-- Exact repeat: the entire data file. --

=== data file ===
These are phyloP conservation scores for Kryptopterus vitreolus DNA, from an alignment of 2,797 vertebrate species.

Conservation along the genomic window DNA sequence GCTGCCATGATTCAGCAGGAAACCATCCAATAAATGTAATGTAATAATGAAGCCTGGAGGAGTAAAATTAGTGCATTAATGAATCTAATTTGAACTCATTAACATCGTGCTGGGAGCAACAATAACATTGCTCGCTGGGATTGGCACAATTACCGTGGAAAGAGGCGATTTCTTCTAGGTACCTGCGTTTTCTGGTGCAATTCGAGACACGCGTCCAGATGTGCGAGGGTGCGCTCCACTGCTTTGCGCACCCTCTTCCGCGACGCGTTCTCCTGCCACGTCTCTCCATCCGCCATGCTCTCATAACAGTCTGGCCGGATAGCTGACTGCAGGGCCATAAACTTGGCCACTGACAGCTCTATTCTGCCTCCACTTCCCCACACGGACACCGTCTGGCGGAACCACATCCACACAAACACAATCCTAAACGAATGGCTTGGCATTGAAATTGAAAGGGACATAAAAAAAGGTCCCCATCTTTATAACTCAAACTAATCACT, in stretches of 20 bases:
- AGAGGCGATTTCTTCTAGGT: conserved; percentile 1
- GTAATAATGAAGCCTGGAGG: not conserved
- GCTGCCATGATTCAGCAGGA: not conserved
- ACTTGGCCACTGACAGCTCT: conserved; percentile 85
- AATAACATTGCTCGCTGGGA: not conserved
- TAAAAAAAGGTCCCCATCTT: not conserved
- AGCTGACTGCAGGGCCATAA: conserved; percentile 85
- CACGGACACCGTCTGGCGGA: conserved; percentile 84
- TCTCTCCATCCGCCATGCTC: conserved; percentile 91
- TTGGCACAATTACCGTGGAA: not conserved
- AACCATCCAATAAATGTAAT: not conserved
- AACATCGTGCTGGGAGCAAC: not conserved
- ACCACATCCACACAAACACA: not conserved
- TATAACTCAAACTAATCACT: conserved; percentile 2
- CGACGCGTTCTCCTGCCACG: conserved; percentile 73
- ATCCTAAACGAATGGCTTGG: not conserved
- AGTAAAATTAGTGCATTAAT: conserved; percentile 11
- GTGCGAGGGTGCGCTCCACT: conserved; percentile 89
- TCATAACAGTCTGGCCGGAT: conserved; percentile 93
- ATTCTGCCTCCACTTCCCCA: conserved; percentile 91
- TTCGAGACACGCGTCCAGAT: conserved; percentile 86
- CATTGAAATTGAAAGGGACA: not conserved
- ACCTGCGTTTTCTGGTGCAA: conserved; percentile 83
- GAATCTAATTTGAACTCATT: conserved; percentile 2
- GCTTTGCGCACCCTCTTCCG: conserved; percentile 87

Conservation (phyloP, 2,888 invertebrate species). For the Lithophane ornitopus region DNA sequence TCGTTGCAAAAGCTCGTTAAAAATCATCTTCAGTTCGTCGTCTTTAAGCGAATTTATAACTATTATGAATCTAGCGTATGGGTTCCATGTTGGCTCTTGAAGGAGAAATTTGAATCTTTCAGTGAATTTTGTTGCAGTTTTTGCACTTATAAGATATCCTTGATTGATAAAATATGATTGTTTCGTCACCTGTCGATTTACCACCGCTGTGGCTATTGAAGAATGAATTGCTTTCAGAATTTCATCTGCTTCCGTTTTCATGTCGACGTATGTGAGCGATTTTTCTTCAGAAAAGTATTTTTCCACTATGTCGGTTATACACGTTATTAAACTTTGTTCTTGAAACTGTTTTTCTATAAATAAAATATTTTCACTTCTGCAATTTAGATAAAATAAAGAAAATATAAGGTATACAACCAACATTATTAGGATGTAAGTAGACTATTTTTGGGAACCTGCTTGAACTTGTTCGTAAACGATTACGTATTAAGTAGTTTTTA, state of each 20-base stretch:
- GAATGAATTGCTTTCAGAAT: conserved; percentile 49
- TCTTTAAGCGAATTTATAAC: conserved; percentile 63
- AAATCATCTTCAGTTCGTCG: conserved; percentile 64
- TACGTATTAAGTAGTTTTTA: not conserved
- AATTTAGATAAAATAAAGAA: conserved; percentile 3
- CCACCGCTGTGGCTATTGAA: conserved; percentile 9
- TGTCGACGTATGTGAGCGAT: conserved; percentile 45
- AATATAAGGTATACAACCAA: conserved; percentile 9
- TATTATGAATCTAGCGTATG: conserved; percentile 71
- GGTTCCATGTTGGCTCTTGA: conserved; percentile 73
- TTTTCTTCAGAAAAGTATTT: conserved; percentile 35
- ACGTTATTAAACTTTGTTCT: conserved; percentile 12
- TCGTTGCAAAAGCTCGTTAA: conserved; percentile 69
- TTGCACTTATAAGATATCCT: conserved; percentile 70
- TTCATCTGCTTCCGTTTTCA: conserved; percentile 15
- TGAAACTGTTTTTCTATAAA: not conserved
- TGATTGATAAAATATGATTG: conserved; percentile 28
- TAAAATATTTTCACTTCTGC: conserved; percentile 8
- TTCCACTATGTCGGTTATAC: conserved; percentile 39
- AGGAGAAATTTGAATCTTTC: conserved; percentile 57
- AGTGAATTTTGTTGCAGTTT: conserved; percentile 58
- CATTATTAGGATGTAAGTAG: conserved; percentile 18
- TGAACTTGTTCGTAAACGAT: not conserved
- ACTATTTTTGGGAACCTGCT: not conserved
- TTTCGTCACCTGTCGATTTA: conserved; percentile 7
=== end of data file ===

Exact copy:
These are phyloP conservation scores for Kryptopterus vitreolus DNA, from an alignment of 2,797 vertebrate species.

Conservation along the genomic window DNA sequence GCTGCCATGATTCAGCAGGAAACCATCCAATAAATGTAATGTAATAATGAAGCCTGGAGGAGTAAAATTAGTGCATTAATGAATCTAATTTGAACTCATTAACATCGTGCTGGGAGCAACAATAACATTGCTCGCTGGGATTGGCACAATTACCGTGGAAAGAGGCGATTTCTTCTAGGTACCTGCGTTTTCTGGTGCAATTCGAGACACGCGTCCAGATGTGCGAGGGTGCGCTCCACTGCTTTGCGCACCCTCTTCCGCGACGCGTTCTCCTGCCACGTCTCTCCATCCGCCATGCTCTCATAACAGTCTGGCCGGATAGCTGACTGCAGGGCCATAAACTTGGCCACTGACAGCTCTATTCTGCCTCCACTTCCCCACACGGACACCGTCTGGCGGAACCACATCCACACAAACACAATCCTAAACGAATGGCTTGGCATTGAAATTGAAAGGGACATAAAAAAAGGTCCCCATCTTTATAACTCAAACTAATCACT, in stretches of 20 bases:
- AGAGGCGATTTCTTCTAGGT: conserved; percentile 1
- GTAATAATGAAGCCTGGAGG: not conserved
- GCTGCCATGATTCAGCAGGA: not conserved
- ACTTGGCCACTGACAGCTCT: conserved; percentile 85
- AATAACATTGCTCGCTGGGA: not conserved
- TAAAAAAAGGTCCCCATCTT: not conserved
- AGCTGACTGCAGGGCCATAA: conserved; percentile 85
- CACGGACACCGTCTGGCGGA: conserved; percentile 84
- TCTCTCCATCCGCCATGCTC: conserved; percentile 91
- TTGGCACAATTACCGTGGAA: not conserved
- AACCATCCAATAAATGTAAT: not conserved
- AACATCGTGCTGGGAGCAAC: not conserved
- ACCACATCCACACAAACACA: not conserved
- TATAACTCAAACTAATCACT: conserved; percentile 2
- CGACGCGTTCTCCTGCCACG: conserved; percentile 73
- ATCCTAAACGAATGGCTTGG: not conserved
- AGTAAAATTAGTGCATTAAT: conserved; percentile 11
- GTGCGAGGGTGCGCTCCACT: conserved; percentile 89
- TCATAACAGTCTGGCCGGAT: conserved; percentile 93
- ATTCTGCCTCCACTTCCCCA: conserved; percentile 91
- TTCGAGACACGCGTCCAGAT: conserved; percentile 86
- CATTGAAATTGAAAGGGACA: not conserved
- ACCTGCGTTTTCTGGTGCAA: conserved; percentile 83
- GAATCTAATTTGAACTCATT: conserved; percentile 2
- GCTTTGCGCACCCTCTTCCG: conserved; percentile 87

Conservation (phyloP, 2,888 invertebrate species). For the Lithophane ornitopus region DNA sequence TCGTTGCAAAAGCTCGTTAAAAATCATCTTCAGTTCGTCGTCTTTAAGCGAATTTATAACTATTATGAATCTAGCGTATGGGTTCCATGTTGGCTCTTGAAGGAGAAATTTGAATCTTTCAGTGAATTTTGTTGCAGTTTTTGCACTTATAAGATATCCTTGATTGATAAAATATGATTGTTTCGTCACCTGTCGATTTACCACCGCTGTGGCTATTGAAGAATGAATTGCTTTCAGAATTTCATCTGCTTCCGTTTTCATGTCGACGTATGTGAGCGATTTTTCTTCAGAAAAGTATTTTTCCACTATGTCGGTTATACACGTTATTAAACTTTGTTCTTGAAACTGTTTTTCTATAAATAAAATATTTTCACTTCTGCAATTTAGATAAAATAAAGAAAATATAAGGTATACAACCAACATTATTAGGATGTAAGTAGACTATTTTTGGGAACCTGCTTGAACTTGTTCGTAAACGATTACGTATTAAGTAGTTTTTA, state of each 20-base stretch:
- GAATGAATTGCTTTCAGAAT: conserved; percentile 49
- TCTTTAAGCGAATTTATAAC: conserved; percentile 63
- AAATCATCTTCAGTTCGTCG: conserved; percentile 64
- TACGTATTAAGTAGTTTTTA: not conserved
- AATTTAGATAAAATAAAGAA: conserved; percentile 3
- CCACCGCTGTGGCTATTGAA: conserved; percentile 9
- TGTCGACGTATGTGAGCGAT: conserved; percentile 45
- AATATAAGGTATACAACCAA: conserved; percentile 9
- TATTATGAATCTAGCGTATG: conserved; percentile 71
- GGTTCCATGTTGGCTCTTGA: conserved; percentile 73
- TTTTCTTCAGAAAAGTATTT: conserved; percentile 35
- ACGTTATTAAACTTTGTTCT: conserved; percentile 12
- TCGTTGCAAAAGCTCGTTAA: conserved; percentile 69
- TTGCACTTATAAGATATCCT: conserved; percentile 70
- TTCATCTGCTTCCGTTTTCA: conserved; percentile 15
- TGAAACTGTTTTTCTATAAA: not conserved
- TGATTGATAAAATATGATTG: conserved; percentile 28
- TAAAATATTTTCACTTCTGC: conserved; percentile 8
- TTCCACTATGTCGGTTATAC: conserved; percentile 39
- AGGAGAAATTTGAATCTTTC: conserved; percentile 57
- AGTGAATTTTGTTGCAGTTT: conserved; percentile 58
- CATTATTAGGATGTAAGTAG: conserved; percentile 18
- TGAACTTGTTCGTAAACGAT: not conserved
- ACTATTTTTGGGAACCTGCT: not conserved
- TTTCGTCACCTGTCGATTTA: conserved; percentile 7